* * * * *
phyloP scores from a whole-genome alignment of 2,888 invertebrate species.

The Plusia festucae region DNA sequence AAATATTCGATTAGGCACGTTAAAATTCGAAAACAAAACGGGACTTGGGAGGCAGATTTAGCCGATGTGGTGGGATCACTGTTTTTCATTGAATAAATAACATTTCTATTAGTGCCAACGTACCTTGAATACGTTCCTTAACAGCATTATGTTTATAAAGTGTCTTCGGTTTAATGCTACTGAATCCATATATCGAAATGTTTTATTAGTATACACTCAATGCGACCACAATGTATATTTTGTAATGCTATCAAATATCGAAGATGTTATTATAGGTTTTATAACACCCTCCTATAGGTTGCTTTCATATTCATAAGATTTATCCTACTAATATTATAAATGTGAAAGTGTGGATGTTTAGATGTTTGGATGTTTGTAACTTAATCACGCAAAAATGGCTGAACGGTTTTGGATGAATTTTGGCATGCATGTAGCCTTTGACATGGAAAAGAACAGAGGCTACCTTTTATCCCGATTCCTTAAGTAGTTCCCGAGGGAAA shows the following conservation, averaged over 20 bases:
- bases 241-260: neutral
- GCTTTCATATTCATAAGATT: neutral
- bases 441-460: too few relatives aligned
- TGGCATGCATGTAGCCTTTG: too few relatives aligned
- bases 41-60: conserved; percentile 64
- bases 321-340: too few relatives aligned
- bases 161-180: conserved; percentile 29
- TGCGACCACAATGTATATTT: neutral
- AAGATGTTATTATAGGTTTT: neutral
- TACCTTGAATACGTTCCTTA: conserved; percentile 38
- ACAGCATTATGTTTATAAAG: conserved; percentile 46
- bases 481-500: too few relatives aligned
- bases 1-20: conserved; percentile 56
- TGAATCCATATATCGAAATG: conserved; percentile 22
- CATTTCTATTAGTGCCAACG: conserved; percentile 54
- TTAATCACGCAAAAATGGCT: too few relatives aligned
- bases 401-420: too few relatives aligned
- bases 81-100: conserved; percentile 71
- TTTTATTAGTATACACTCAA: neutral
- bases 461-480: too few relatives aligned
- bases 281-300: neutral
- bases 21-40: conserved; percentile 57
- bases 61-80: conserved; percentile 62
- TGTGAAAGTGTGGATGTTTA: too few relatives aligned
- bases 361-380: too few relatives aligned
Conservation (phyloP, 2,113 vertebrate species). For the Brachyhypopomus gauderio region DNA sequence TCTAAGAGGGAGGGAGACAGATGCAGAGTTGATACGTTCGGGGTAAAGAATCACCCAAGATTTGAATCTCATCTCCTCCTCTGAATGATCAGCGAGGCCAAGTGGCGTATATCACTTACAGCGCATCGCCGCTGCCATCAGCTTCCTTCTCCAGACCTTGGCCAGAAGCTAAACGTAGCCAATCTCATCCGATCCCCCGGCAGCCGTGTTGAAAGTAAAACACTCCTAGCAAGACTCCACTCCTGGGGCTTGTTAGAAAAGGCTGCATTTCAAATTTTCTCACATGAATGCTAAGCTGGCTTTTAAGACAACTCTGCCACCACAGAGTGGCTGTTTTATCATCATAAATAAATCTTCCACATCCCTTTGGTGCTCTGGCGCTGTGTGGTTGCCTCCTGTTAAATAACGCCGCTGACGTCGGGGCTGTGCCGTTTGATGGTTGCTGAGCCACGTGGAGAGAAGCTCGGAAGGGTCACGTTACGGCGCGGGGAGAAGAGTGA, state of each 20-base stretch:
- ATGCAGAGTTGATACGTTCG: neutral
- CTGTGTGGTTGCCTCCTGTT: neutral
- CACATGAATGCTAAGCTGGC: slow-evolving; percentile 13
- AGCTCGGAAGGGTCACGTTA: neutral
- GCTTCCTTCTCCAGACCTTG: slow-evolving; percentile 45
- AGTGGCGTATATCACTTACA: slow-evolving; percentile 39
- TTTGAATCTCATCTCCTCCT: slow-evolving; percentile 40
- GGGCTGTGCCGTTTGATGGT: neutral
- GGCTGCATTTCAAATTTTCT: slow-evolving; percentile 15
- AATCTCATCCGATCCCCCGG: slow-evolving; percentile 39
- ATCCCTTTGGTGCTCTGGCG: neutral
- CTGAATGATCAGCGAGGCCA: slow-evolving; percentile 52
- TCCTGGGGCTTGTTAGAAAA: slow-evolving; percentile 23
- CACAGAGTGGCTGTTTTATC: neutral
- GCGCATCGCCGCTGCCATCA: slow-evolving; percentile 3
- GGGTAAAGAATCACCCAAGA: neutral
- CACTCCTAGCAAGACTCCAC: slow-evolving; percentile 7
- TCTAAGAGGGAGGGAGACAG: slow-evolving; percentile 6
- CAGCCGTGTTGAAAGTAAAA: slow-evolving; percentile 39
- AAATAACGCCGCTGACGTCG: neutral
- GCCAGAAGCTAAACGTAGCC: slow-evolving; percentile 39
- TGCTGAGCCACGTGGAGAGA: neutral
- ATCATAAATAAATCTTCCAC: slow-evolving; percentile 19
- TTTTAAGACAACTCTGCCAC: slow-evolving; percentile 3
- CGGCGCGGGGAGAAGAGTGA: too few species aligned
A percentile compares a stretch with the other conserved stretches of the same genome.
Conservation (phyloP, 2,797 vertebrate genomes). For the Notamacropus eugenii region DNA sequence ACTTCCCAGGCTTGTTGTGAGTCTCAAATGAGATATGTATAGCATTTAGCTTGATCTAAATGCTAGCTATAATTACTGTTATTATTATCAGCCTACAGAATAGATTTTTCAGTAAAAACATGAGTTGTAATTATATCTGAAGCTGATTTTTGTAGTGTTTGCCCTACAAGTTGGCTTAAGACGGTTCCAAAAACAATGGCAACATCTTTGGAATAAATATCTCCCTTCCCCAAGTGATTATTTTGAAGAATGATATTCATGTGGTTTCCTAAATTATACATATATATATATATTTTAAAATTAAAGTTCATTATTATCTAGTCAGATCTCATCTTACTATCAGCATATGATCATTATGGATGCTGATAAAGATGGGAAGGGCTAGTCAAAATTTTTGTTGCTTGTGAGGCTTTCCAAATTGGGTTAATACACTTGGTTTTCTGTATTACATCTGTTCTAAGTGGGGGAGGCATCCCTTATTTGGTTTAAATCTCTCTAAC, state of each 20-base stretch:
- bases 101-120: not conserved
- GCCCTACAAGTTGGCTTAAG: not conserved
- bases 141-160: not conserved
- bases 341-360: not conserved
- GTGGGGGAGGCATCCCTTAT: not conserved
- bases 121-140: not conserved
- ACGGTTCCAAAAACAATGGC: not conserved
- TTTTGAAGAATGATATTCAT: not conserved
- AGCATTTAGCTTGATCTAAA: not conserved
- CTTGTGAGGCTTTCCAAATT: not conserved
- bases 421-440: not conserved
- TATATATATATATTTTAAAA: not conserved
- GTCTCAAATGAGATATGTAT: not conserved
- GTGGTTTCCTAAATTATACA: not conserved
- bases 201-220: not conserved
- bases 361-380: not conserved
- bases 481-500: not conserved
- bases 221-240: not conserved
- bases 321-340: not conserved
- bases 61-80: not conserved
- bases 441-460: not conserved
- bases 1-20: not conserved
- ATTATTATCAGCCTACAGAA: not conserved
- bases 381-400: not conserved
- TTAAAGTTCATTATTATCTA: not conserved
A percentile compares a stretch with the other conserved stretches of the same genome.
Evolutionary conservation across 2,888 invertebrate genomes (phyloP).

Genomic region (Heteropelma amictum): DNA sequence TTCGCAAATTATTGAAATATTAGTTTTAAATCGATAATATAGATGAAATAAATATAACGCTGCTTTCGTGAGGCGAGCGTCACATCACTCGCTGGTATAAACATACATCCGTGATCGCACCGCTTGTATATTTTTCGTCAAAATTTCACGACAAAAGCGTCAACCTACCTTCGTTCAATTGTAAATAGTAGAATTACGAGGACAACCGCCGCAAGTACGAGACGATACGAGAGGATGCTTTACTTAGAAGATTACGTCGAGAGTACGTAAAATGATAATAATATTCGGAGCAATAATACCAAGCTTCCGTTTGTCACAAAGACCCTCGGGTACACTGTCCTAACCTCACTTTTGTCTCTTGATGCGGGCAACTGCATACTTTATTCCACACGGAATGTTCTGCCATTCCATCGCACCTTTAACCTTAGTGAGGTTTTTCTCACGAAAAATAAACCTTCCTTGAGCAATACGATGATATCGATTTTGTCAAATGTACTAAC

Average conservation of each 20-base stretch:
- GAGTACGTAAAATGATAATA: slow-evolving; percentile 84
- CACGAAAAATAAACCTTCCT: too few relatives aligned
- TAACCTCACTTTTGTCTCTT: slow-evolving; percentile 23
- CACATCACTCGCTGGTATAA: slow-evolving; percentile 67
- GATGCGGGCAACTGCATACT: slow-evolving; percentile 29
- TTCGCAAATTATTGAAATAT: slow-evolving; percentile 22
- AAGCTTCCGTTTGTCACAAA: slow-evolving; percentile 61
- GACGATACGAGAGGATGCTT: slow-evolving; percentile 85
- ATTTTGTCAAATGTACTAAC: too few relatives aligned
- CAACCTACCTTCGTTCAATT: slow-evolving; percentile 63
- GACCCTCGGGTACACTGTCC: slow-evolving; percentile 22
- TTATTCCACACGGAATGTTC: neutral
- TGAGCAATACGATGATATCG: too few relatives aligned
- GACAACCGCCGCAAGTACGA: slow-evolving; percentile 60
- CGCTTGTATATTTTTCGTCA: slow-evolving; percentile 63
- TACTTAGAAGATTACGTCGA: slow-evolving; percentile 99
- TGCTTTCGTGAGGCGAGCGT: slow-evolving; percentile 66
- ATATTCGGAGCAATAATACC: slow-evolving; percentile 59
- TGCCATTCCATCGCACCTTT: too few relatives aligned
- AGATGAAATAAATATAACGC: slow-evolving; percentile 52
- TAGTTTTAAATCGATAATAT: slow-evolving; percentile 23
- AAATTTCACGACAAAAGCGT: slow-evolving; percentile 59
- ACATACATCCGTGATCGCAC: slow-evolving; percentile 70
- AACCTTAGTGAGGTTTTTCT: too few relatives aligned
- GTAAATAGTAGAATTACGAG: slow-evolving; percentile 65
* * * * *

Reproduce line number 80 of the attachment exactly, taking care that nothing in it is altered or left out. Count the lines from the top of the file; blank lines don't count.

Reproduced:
- TTAAAGTTCATTATTATCTA: not conserved